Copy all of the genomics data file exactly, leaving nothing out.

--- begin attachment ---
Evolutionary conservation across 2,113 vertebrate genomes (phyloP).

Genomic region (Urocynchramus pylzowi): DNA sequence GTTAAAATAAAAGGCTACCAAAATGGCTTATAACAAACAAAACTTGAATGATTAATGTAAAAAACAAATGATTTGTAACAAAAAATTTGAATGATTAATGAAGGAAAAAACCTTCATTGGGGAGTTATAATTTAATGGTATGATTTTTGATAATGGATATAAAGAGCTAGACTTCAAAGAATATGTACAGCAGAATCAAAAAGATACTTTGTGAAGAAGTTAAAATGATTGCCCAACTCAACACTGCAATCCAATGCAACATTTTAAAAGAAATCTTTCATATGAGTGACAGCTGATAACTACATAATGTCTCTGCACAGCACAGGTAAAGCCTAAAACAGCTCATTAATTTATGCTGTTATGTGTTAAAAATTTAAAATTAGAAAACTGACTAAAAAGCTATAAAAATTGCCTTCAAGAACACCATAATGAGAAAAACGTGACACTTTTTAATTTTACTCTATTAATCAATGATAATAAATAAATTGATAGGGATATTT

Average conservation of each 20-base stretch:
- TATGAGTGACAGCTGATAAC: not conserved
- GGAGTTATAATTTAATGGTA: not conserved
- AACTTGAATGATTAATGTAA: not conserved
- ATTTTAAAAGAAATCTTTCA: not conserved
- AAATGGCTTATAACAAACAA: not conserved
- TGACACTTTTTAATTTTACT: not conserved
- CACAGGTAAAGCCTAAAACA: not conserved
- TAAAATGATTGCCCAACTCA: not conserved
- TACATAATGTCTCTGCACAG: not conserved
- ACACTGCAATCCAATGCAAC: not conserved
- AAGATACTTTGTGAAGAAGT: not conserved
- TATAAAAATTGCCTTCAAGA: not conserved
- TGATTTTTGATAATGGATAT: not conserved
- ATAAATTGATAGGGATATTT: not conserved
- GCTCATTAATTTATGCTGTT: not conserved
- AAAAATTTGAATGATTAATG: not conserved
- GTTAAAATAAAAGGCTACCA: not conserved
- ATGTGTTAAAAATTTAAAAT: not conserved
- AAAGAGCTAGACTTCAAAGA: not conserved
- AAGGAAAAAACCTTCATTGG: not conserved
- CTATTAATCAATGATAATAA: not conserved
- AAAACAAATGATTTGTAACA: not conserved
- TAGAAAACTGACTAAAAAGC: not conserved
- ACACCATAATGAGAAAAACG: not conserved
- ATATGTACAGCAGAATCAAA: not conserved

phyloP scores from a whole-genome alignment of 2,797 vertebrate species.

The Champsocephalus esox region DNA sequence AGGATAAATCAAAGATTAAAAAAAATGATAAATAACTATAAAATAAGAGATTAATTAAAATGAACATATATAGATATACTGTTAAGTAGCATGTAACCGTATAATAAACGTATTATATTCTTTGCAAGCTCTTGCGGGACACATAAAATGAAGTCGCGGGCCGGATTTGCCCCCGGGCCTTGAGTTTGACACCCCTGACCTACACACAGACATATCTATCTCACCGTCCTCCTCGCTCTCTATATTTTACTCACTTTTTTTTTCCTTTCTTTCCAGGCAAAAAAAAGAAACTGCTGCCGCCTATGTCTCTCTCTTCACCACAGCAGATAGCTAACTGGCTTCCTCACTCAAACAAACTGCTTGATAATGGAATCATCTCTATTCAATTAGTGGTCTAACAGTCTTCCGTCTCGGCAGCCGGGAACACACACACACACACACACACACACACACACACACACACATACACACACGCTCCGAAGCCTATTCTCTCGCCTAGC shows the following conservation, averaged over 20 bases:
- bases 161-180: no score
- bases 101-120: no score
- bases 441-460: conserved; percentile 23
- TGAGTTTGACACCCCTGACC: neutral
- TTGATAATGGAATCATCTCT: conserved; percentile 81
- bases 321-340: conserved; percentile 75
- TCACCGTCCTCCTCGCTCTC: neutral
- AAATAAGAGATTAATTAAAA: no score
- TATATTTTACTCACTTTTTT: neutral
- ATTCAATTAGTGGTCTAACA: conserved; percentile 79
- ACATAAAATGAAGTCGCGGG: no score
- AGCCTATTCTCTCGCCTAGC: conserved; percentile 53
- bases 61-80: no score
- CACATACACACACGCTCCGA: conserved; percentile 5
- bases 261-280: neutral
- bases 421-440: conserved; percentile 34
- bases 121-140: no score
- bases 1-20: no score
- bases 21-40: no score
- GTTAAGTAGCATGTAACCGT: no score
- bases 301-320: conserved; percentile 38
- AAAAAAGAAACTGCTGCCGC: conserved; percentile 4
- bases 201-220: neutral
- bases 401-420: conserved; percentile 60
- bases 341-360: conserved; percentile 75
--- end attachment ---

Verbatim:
Evolutionary conservation across 2,113 vertebrate genomes (phyloP).

Genomic region (Urocynchramus pylzowi): DNA sequence GTTAAAATAAAAGGCTACCAAAATGGCTTATAACAAACAAAACTTGAATGATTAATGTAAAAAACAAATGATTTGTAACAAAAAATTTGAATGATTAATGAAGGAAAAAACCTTCATTGGGGAGTTATAATTTAATGGTATGATTTTTGATAATGGATATAAAGAGCTAGACTTCAAAGAATATGTACAGCAGAATCAAAAAGATACTTTGTGAAGAAGTTAAAATGATTGCCCAACTCAACACTGCAATCCAATGCAACATTTTAAAAGAAATCTTTCATATGAGTGACAGCTGATAACTACATAATGTCTCTGCACAGCACAGGTAAAGCCTAAAACAGCTCATTAATTTATGCTGTTATGTGTTAAAAATTTAAAATTAGAAAACTGACTAAAAAGCTATAAAAATTGCCTTCAAGAACACCATAATGAGAAAAACGTGACACTTTTTAATTTTACTCTATTAATCAATGATAATAAATAAATTGATAGGGATATTT

Average conservation of each 20-base stretch:
- TATGAGTGACAGCTGATAAC: not conserved
- GGAGTTATAATTTAATGGTA: not conserved
- AACTTGAATGATTAATGTAA: not conserved
- ATTTTAAAAGAAATCTTTCA: not conserved
- AAATGGCTTATAACAAACAA: not conserved
- TGACACTTTTTAATTTTACT: not conserved
- CACAGGTAAAGCCTAAAACA: not conserved
- TAAAATGATTGCCCAACTCA: not conserved
- TACATAATGTCTCTGCACAG: not conserved
- ACACTGCAATCCAATGCAAC: not conserved
- AAGATACTTTGTGAAGAAGT: not conserved
- TATAAAAATTGCCTTCAAGA: not conserved
- TGATTTTTGATAATGGATAT: not conserved
- ATAAATTGATAGGGATATTT: not conserved
- GCTCATTAATTTATGCTGTT: not conserved
- AAAAATTTGAATGATTAATG: not conserved
- GTTAAAATAAAAGGCTACCA: not conserved
- ATGTGTTAAAAATTTAAAAT: not conserved
- AAAGAGCTAGACTTCAAAGA: not conserved
- AAGGAAAAAACCTTCATTGG: not conserved
- CTATTAATCAATGATAATAA: not conserved
- AAAACAAATGATTTGTAACA: not conserved
- TAGAAAACTGACTAAAAAGC: not conserved
- ACACCATAATGAGAAAAACG: not conserved
- ATATGTACAGCAGAATCAAA: not conserved

phyloP scores from a whole-genome alignment of 2,797 vertebrate species.

The Champsocephalus esox region DNA sequence AGGATAAATCAAAGATTAAAAAAAATGATAAATAACTATAAAATAAGAGATTAATTAAAATGAACATATATAGATATACTGTTAAGTAGCATGTAACCGTATAATAAACGTATTATATTCTTTGCAAGCTCTTGCGGGACACATAAAATGAAGTCGCGGGCCGGATTTGCCCCCGGGCCTTGAGTTTGACACCCCTGACCTACACACAGACATATCTATCTCACCGTCCTCCTCGCTCTCTATATTTTACTCACTTTTTTTTTCCTTTCTTTCCAGGCAAAAAAAAGAAACTGCTGCCGCCTATGTCTCTCTCTTCACCACAGCAGATAGCTAACTGGCTTCCTCACTCAAACAAACTGCTTGATAATGGAATCATCTCTATTCAATTAGTGGTCTAACAGTCTTCCGTCTCGGCAGCCGGGAACACACACACACACACACACACACACACACACACACACACATACACACACGCTCCGAAGCCTATTCTCTCGCCTAGC shows the following conservation, averaged over 20 bases:
- bases 161-180: no score
- bases 101-120: no score
- bases 441-460: conserved; percentile 23
- TGAGTTTGACACCCCTGACC: neutral
- TTGATAATGGAATCATCTCT: conserved; percentile 81
- bases 321-340: conserved; percentile 75
- TCACCGTCCTCCTCGCTCTC: neutral
- AAATAAGAGATTAATTAAAA: no score
- TATATTTTACTCACTTTTTT: neutral
- ATTCAATTAGTGGTCTAACA: conserved; percentile 79
- ACATAAAATGAAGTCGCGGG: no score
- AGCCTATTCTCTCGCCTAGC: conserved; percentile 53
- bases 61-80: no score
- CACATACACACACGCTCCGA: conserved; percentile 5
- bases 261-280: neutral
- bases 421-440: conserved; percentile 34
- bases 121-140: no score
- bases 1-20: no score
- bases 21-40: no score
- GTTAAGTAGCATGTAACCGT: no score
- bases 301-320: conserved; percentile 38
- AAAAAAGAAACTGCTGCCGC: conserved; percentile 4
- bases 201-220: neutral
- bases 401-420: conserved; percentile 60
- bases 341-360: conserved; percentile 75